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Power dynamics in research

What is power?

Power is the ability to influence a situation. It is relative to where you fit within a situation, culture, or system. Power is not good or bad, it's how it is used or distributed that determines its value.

Power can be hoarded or shared. An individual’s role on a project can determine what actions and choices are available to them. Power that is hoarded, or unequally held, can lead to inequity. By sharing power in our work, we help the government advance towards more equitable outcomes.

How power shows up in research

As government designers building products and services for agencies, we have the power to influence participation, planning, and decisions on our projects.

Our partners give us power when we’re brought into help with a project. We share power when we bring impacted communities and stakeholders into the project to influence or make decisions.

Consider how you might share power with people who have a stake in the outcomes of the project and are currently excluded. Every stage of the product development cycle is an opportunity for you and your team to foster an empowering work environment and to share power within the team and with the public.

Formal (positional) vs. informal power

Formal power comes from an official position held within an organizational or social structure. This type of power is given to you from that structure and usually comes with legitimate power to act in the organization. Depending on the position, the authority may vary.

As government designers, formal power might look like:

  • Determining who to involve as participants and what that participation looks like
  • Deciding on agendas or goals, metrics of success, and priorities
  • Being in the role of facilitator
  • Defining insights and recommendations based on users’ input (e.g. user research, observations, etc.)
  • Deciding who has access to information and the level of transparency in sharing information

Informal power is intrinsic to you and often based on your skills or perceived expertise, characteristics, or personal attributes (e.g. access to information/resources, leveraging social networks or relationships).

As government designers, informal power might look like:

  • Recruiting from your own personal or professional network for user research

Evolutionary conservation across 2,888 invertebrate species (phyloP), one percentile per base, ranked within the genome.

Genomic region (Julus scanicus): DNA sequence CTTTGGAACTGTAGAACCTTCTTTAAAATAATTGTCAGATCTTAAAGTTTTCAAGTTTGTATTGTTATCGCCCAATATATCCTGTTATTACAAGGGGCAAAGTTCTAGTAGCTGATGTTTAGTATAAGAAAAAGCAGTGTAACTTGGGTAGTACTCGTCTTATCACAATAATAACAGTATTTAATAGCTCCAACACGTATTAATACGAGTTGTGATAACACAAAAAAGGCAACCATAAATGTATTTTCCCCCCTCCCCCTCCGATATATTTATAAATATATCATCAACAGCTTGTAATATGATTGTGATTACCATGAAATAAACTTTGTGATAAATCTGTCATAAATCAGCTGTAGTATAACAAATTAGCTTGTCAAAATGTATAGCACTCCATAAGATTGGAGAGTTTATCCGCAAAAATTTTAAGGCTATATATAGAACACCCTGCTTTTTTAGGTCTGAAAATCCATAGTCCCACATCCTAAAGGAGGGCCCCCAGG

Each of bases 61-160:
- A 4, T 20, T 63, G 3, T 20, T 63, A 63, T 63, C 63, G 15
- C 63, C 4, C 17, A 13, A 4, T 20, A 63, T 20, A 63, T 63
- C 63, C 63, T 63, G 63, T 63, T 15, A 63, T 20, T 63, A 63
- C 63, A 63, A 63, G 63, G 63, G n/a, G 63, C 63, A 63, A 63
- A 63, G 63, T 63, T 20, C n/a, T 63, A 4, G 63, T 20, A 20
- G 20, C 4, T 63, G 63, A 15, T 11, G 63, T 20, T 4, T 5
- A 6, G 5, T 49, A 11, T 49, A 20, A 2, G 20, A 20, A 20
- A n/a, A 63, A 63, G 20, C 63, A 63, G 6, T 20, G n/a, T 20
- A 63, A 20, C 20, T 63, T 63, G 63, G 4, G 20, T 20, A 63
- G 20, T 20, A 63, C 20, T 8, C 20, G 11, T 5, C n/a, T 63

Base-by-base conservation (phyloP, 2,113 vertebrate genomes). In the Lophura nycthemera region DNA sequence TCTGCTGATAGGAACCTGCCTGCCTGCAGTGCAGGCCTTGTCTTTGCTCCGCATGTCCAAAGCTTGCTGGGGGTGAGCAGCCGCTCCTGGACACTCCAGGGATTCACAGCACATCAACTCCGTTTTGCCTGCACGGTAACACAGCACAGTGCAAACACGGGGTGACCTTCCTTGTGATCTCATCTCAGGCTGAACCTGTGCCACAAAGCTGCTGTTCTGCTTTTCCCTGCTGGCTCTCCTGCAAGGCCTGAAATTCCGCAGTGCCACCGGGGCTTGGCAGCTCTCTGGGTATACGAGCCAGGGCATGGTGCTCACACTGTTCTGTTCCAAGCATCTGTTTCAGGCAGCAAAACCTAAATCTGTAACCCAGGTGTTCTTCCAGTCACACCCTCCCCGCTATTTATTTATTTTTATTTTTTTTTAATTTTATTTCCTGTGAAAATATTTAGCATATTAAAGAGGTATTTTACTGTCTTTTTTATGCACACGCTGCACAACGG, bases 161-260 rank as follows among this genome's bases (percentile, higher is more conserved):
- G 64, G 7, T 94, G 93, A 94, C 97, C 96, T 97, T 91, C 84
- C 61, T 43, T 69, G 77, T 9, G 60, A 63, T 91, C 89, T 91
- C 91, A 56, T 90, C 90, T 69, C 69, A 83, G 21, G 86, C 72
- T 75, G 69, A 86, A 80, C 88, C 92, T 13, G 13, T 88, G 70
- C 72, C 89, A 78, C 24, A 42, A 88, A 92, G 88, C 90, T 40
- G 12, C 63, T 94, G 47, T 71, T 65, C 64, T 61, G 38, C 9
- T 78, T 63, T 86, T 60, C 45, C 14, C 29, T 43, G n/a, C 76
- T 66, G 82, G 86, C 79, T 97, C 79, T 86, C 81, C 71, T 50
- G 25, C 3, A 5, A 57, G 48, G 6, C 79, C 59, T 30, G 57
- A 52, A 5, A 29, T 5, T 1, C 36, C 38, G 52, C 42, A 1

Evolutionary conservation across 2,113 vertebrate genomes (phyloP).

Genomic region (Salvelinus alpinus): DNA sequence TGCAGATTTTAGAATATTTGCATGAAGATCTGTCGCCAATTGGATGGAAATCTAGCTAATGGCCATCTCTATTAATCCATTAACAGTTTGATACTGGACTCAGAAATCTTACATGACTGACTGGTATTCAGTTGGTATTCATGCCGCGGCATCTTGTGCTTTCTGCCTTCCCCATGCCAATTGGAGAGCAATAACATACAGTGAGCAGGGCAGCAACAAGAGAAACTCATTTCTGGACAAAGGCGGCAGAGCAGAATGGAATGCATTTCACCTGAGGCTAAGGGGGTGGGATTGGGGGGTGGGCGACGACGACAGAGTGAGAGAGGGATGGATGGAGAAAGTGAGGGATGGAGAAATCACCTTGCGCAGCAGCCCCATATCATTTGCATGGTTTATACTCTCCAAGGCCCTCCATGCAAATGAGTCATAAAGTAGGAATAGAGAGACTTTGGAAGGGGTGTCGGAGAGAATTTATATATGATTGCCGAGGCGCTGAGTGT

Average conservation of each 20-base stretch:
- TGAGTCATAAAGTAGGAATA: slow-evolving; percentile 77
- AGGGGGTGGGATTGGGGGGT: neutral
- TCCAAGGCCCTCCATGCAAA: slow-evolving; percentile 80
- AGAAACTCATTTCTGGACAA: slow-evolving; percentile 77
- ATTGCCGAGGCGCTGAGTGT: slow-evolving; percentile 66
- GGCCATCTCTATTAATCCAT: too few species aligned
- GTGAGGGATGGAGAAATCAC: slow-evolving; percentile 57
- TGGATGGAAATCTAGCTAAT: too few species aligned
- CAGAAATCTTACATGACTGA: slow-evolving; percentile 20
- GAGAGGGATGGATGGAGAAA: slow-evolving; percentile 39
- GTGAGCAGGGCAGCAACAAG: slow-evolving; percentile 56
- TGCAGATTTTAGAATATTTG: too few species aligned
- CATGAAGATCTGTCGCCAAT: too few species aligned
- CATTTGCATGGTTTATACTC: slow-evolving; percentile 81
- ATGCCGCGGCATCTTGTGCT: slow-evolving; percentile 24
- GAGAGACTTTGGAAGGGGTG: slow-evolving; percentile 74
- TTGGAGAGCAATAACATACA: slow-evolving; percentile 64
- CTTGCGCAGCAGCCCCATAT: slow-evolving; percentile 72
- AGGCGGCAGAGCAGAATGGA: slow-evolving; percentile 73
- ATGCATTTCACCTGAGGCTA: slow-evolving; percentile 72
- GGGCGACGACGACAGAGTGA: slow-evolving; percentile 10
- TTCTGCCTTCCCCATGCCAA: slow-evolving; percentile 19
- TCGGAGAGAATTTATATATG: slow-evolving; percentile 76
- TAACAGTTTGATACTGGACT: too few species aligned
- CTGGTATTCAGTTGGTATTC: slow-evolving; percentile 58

• Applying design frameworks on your projects based on your trainings, education, or social networks
  • Introducing yourself in a user research setting by title, tenure, or professional experience
  • Framing research questions differently for different users based on your understanding of how they are impacted by the problem

How we can share power

As government employees and designers, we hold both formal and informal power when working on projects. We hold official positions that give us authority and have experience and expertise that influence our decisions. Decision making is one of the greatest forms of power we have in our projects. We often have power to decide who participates, when decisions are made, by whom, and according to what criteria.

Including those most impacted as decision makers is a primary way to share power. The City of Philadelphia describes sharing power as a spectrum of how a community is engaged:

  • Informed: The project team makes decisions and communicates them to community members.
  • Consulted: The project team makes decisions based on input from community members.
  • Collaborator: The project team and community members make decisions together.
  • Community-owned: The community members make decisions and communicate them to the government.

How to address power in research

Name and acknowledge the power difference

Power shows up in visible and invisible ways. To be able to shift power, you have to be able to name what types of power and power dynamics exist and their role and potential impact on your project. Here are some ways to help identify power dynamics on your project: